I also remember that Mr. K.’s voice was particularly deep and soothing and that even though I adored his class, it was sometimes difficult to stay awake in that period, which immediately followed lunch. So, I have to assume that one of the reasons the imagery stuck with me as the rest of the novel and almost everything else I read that year faded in my memory like a long neglected and weathered billboard, is because of the eyes on the front cover. Not to judge the book by them or anything, but it turns out covers really do matter.

A future classic? Or at least a pretty book.

That’s why I am so excited to introduce to you the cover art for my newest book, coming out in just a couple of weeks. It wasn’t designed before the book was finished, but I think it does capture it really well and I couldn’t be happier with how it turned out.

Fitzgerald must have felt much the same way. The final cover didn’t have universal appeal. Ernest Hemingway, for one, thought it was garish. The Great Gatsby has been published with a few different covers over the years, including one featuring Leonardo Dicaprio, but the original always seems to make a comeback, and it is certainly the most recognized.

Whether the cover of my newest novel will ever become an iconic image remains to be seen. It probably depends on whether the book, in years to come, will be studied in English classes and will be in contention for becoming the Great American Novel. I don’t know that my aspirations are quite that high. But it does, I think, have a pretty nice cover.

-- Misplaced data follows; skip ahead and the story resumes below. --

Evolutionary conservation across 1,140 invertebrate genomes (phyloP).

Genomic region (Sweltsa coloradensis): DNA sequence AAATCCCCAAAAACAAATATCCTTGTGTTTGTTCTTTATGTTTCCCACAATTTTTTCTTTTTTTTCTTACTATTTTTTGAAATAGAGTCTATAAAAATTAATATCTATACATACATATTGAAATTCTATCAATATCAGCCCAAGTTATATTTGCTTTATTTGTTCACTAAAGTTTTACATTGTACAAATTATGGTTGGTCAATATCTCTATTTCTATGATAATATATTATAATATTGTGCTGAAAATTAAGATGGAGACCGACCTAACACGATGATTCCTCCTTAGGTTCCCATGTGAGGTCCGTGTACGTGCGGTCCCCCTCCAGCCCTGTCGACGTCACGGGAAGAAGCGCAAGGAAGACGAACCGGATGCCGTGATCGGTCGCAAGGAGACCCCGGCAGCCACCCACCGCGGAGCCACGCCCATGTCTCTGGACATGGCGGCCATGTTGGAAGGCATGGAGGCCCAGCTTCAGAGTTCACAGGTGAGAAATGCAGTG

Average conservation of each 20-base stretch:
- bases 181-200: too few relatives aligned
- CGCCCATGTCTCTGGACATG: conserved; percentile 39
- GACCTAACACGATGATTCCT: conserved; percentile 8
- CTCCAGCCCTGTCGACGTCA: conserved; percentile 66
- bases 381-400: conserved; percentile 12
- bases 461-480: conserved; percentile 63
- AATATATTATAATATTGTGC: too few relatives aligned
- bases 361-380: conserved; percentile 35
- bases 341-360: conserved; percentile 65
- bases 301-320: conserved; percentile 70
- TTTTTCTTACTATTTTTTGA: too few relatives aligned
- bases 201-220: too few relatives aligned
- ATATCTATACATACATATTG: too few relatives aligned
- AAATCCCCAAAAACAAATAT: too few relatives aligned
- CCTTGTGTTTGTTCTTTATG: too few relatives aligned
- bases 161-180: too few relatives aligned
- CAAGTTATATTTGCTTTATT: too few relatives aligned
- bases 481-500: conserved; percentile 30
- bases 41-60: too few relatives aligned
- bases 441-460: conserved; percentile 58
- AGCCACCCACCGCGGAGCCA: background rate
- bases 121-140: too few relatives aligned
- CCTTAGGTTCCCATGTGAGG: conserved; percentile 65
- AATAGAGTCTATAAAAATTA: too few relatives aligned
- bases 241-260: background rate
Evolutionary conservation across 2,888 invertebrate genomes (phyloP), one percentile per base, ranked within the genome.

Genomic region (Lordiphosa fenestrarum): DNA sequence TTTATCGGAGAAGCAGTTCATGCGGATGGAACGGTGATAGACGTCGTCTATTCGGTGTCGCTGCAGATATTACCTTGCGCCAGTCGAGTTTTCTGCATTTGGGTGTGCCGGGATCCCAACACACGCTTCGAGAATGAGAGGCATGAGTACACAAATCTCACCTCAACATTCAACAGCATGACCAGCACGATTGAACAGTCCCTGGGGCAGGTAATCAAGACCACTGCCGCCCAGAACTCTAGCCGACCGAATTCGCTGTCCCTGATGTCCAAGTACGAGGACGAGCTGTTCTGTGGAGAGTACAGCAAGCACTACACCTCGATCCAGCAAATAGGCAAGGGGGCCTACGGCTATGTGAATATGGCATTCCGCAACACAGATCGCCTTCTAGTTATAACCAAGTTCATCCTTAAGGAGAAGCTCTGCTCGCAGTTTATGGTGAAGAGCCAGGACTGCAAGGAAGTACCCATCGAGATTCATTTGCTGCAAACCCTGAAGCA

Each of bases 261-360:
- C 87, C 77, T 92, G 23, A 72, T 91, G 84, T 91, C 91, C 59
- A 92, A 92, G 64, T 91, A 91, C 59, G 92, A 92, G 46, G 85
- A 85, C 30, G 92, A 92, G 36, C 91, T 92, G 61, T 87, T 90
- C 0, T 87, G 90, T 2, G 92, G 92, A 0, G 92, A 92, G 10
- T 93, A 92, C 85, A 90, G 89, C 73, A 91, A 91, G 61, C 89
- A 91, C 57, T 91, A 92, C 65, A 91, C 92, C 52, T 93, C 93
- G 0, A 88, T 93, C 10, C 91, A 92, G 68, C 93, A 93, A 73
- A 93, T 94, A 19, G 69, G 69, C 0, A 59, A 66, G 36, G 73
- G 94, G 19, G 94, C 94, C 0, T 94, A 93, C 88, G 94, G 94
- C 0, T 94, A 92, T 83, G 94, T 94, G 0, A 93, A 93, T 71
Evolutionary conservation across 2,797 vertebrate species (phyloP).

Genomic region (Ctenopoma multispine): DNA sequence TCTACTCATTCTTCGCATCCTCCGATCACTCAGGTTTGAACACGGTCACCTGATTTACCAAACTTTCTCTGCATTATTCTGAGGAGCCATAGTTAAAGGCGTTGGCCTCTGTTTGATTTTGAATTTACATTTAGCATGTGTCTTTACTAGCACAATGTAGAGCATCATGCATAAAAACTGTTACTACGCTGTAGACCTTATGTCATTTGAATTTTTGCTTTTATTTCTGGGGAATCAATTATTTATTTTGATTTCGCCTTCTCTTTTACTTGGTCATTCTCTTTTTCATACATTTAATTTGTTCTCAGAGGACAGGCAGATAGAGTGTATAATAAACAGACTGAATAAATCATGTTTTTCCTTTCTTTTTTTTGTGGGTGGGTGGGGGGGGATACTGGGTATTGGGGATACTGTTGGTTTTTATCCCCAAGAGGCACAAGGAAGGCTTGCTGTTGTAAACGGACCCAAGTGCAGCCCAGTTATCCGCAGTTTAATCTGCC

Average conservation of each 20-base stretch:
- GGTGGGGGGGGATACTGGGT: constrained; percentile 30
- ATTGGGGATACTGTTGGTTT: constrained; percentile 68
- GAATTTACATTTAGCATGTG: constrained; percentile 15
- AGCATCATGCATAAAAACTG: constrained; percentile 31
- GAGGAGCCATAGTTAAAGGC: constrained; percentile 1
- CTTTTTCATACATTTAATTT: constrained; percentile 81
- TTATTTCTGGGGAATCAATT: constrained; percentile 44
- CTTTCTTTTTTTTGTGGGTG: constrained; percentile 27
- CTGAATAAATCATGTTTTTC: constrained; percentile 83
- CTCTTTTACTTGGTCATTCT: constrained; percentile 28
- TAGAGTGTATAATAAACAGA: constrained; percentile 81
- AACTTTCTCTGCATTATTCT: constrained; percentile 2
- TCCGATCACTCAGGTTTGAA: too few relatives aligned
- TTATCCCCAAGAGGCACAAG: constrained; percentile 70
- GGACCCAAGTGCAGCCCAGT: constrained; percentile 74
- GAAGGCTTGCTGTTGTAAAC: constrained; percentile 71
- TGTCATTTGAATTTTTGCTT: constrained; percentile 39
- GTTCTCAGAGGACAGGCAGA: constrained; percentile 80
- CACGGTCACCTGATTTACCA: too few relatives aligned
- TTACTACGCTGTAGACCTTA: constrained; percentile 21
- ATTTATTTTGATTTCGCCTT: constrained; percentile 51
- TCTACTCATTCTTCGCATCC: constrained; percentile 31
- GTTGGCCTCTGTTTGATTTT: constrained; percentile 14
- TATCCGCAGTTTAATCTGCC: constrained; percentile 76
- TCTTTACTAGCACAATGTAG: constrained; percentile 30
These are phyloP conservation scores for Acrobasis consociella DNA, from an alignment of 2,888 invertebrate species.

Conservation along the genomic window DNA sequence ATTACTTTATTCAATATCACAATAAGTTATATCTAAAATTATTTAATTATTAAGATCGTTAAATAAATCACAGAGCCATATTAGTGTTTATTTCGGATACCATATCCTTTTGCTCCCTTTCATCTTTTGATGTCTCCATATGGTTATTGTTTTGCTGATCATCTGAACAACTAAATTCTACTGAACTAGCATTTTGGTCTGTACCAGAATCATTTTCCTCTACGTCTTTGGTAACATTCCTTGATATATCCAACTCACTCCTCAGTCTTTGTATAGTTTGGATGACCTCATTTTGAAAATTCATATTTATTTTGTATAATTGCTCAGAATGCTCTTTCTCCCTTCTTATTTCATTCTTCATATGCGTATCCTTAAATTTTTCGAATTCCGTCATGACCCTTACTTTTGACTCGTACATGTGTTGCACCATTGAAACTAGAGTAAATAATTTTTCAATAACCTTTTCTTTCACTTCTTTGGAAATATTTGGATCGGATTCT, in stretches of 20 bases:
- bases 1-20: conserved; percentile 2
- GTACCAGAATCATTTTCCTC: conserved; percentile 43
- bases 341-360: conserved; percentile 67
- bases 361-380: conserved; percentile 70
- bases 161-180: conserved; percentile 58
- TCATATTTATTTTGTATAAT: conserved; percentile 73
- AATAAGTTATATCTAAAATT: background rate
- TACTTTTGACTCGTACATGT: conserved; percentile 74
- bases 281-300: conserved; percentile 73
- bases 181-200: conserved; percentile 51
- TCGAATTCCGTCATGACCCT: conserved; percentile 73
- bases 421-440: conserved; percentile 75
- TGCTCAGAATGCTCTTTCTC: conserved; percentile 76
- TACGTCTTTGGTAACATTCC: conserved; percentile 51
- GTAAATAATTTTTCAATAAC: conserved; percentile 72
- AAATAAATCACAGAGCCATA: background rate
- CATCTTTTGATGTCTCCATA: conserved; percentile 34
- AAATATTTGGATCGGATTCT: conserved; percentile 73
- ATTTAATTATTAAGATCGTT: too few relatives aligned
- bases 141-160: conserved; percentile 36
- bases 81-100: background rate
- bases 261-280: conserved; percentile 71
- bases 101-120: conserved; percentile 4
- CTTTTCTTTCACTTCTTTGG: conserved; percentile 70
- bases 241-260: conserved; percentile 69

From Amish Ladies to Sexy Vampires: One Mustn’t Judge

In 1860 the world was introduced to George Eliot’s novel The Mill on the Floss, the story of siblings Tom and Maggie Tulliver. The book includes some complicated themes of frustrated love and the struggle for acceptance. And not to spoil the story for you a mere 158 years after its publication, but it also ends with tragic deaths. Or something like that. I don’t really know. I’ve never read it. But I’m sure it’s good because it has a bang-up cover.

eliot
Actually I kind of enjoyed Chapter 3. I may go ahead and read the rest.